A hiccup in my calculus quest

I’ve gotten back into my quest to learn calculus, but I’ve run into a little hiccup in the form of what appears to be a fundamental error in the book I’m using (Silvanus P. Thompson’s Calculus Made Easy, Second Edition (the PDF version at that link).

On page 18, we see this paragraph:

What does (dx)^2 mean? Remember that dx meant a bit – a little bit – of x. Then (dx)^2 will mean a little bit of a little bit of x; that is, as explained above (p. 4), it is a small quantity of the second order of smallness. It may therefore be discarded as quite inconsiderable in comparison with the other terms.

Emphasis mine. This is the part that really made me go “Huh?”, but I figured that the author knew more than I do, and decided to leave it.

Then later, on pages 19 & 20, we are given an example of differentiating y=x^3, and just to make sure I was understanding things correctly I tried to work it out. I decided I would have x=3 and dx=1. Here is the example from the text:

This ends with dy/dx = 3x^2, but that part won’t copy for some reason.

But, there’s a problem. If, as I did, you set x=3 and dx=1, then you end up with y=27 and y+dy=64, making dy=37. But, if you take (3x^2)(dx) when x=3 and dx=1, you end up with dy=27.

So, I tried working it out without discarding (dx)^2 and (dx)^3, and got:

y + dy = x3 + 3x2(dx) + 3x(dx)2 + (dx)3

y = x3, so they cancel and give:

dy = 3x2(dx) + 3x(dx)2 + (dx)3

dy = 3(32)(1) + 3(3)(12) + (1)3

dy = 27 + 9 + 1 = 37

The right answer.

A 10 out of 37 error is not negligible as the book asserts. So, can anyone who knows calculus tell me who is wrong here? Me, or the book? And why?



An Android App for Geeks!

I was poking around the Android Market Google Play and found… a slide rule app! Why use your phone’s built in calculator when you can bust out an electronic slide rule? There are even several ebooks available for you to learn how to use it!



Mmmmm, venison – Part II

Well, my experimental dish finished this morning, and I brought some to work for lunch today. Here’s what I started with.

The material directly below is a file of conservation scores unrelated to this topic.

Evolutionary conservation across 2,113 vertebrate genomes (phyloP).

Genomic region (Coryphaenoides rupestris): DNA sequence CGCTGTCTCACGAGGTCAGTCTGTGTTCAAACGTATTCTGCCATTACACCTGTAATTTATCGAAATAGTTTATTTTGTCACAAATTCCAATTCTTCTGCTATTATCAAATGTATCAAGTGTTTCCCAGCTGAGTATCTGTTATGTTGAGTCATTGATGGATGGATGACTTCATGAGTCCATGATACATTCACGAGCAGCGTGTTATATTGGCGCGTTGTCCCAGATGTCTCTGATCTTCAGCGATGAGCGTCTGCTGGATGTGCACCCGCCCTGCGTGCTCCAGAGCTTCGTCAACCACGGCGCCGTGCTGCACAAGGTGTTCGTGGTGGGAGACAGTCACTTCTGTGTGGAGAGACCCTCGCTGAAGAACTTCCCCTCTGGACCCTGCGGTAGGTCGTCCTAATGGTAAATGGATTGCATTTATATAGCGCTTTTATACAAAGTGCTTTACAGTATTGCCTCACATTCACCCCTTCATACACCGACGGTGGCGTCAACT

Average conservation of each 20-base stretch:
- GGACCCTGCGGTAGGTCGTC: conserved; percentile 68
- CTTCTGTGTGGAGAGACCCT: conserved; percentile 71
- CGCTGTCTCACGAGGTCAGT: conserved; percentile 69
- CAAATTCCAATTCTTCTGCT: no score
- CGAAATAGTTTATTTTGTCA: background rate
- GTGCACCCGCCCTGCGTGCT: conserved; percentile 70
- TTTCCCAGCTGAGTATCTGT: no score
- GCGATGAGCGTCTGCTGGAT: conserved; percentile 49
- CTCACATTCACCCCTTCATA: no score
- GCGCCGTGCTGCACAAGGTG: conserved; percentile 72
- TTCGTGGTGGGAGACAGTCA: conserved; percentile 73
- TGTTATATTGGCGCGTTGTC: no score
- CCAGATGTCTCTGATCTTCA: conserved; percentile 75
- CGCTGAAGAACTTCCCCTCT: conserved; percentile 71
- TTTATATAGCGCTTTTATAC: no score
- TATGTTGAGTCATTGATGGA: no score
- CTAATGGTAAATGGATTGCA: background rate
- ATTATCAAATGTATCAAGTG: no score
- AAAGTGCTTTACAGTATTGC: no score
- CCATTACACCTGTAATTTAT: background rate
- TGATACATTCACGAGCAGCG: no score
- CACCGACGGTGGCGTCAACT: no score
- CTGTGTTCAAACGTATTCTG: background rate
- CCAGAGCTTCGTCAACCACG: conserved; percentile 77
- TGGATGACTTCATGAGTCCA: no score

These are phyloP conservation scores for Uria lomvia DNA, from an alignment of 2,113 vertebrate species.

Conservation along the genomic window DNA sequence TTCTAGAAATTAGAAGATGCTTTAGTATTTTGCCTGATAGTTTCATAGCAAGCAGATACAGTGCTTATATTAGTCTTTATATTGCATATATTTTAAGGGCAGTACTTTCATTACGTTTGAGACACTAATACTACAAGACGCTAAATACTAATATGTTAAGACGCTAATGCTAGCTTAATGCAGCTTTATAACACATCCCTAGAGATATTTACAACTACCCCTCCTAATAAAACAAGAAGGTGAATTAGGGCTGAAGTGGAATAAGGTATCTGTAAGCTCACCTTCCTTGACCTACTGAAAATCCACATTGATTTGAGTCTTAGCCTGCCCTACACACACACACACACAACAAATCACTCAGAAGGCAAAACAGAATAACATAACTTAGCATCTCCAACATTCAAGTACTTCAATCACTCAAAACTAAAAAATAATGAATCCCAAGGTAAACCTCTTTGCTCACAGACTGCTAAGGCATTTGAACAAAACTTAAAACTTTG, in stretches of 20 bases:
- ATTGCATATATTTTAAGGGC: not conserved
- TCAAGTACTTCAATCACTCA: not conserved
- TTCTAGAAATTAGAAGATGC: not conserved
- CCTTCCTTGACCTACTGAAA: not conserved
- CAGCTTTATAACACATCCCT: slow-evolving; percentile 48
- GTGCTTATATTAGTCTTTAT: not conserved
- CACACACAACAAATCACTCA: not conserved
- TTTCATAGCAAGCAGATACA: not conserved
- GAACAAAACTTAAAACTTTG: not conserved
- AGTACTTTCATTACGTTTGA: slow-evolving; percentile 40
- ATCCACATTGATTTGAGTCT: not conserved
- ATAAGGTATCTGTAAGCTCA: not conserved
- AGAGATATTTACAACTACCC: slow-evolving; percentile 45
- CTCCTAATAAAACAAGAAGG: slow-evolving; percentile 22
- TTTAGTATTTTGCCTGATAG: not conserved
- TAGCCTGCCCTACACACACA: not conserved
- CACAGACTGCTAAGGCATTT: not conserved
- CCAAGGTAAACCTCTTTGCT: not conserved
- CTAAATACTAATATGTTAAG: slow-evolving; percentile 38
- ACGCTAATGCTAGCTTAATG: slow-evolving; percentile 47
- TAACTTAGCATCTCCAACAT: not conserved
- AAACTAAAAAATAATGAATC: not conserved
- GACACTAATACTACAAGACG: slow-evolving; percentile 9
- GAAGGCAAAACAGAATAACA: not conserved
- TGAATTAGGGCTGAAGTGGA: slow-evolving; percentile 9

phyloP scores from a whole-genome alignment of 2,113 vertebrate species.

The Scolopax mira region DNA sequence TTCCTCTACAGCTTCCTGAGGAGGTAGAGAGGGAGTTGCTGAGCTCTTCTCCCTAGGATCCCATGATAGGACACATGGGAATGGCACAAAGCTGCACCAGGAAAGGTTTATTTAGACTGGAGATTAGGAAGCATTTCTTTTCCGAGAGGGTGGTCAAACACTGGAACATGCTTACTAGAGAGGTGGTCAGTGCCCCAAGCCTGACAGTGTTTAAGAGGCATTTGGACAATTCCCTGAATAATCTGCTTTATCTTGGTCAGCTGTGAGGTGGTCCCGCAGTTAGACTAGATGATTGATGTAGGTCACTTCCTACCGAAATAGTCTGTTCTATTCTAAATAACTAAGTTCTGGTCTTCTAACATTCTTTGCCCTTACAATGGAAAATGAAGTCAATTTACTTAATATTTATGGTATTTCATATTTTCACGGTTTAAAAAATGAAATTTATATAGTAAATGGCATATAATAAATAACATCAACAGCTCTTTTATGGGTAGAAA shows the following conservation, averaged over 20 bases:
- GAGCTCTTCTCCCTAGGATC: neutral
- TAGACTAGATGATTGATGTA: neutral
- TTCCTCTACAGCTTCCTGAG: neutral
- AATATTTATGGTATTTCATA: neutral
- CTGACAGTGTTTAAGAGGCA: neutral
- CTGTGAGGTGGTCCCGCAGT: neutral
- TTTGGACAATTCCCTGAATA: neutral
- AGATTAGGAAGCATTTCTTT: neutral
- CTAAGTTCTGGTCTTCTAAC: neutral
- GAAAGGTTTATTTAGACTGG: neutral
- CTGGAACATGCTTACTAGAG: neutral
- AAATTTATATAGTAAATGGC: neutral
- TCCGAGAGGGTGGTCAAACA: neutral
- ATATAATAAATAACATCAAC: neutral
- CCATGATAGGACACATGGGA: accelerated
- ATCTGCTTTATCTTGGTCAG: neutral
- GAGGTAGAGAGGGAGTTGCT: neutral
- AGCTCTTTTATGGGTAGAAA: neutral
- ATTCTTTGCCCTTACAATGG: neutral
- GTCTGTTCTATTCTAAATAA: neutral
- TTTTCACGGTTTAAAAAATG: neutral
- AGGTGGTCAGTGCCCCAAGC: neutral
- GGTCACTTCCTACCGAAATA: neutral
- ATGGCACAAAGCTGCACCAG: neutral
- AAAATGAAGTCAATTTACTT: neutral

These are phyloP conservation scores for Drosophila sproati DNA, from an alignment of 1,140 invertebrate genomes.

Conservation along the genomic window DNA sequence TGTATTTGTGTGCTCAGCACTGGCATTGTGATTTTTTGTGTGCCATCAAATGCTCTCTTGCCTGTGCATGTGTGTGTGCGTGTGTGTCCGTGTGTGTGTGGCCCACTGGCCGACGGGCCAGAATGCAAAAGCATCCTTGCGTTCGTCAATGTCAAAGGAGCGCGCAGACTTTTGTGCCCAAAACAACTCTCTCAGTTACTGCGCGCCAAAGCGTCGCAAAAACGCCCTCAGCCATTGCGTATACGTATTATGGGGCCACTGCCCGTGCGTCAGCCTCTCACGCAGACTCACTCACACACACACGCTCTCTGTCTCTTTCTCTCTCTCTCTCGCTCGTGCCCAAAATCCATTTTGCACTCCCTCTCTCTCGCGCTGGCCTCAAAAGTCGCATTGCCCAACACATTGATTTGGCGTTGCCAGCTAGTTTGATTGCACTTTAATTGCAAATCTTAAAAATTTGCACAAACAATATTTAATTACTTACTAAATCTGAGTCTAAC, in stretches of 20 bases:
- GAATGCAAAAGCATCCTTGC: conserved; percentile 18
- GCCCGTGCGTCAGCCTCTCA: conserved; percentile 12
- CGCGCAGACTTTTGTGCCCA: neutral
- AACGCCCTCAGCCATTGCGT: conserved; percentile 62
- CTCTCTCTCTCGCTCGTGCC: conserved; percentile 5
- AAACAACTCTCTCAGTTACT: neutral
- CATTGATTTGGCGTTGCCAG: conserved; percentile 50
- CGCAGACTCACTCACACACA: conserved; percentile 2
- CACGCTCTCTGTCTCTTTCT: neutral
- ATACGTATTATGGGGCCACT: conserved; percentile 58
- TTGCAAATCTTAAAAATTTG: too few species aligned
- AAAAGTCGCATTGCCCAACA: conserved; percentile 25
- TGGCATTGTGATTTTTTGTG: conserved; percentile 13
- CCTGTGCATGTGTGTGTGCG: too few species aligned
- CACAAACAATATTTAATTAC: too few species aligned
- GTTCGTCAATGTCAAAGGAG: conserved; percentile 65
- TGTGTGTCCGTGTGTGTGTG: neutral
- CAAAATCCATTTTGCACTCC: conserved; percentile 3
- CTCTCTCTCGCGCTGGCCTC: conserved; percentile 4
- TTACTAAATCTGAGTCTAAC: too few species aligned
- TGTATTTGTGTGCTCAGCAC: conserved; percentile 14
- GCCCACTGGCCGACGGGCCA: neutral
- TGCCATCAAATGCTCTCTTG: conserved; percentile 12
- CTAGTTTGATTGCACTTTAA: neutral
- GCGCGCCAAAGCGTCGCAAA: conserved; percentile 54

And this, which I forgot to put in the original picture (and almost forgot to add to the pot!).

Stewed tomatoes

The actual “recipe” (which was more of an improvisation than an actual recipe)?

  • 1 lb venison steak, cubed
  • 1 can (14 oz.) low sodium beef broth
  • 1 can (14.5 oz.) Hunt’s Stewed Tomatoes
  • About 1/2 cup chopped onion (I used a medium yellow onion)
  • 1 cup rice (I used medium grain white rice)
  • 1/2 cup water
  • 1 can (5 oz.) condensed milk (optional)
  • 1/2 Tbsp. ground mustard
  • 1/2 Tbsp. minced garlic (Christopher Ranch minced garlic in olive oil)
  • Salt and pepper to taste

Mix the broth, stewed tomatoes, condensed milk, water, rice, and ground mustard in the slow cooker. Brown the venison in a skillet and add to the pot, then saut√© the onions and add them. Deglaze the skillet and add that to the pot as well. Add salt and pepper to taste. Cook on “low” for about 6 hours (adjust to fit your slow cooker).

What did I end up with? This.

Yummy! I hope.

Yummy! (I hope.)

Mine cooked for seven hours, which looks to be a little bit too long – there’s a little crust of rice along the side of the pot, and the rice in the dish looks a little overdone. I probably should have gone for six hours instead, but that would have meant either staying up an extra hour last night or getting up an hour early this morning, and since I’ve never done this before I wasn’t really sure how long it would need.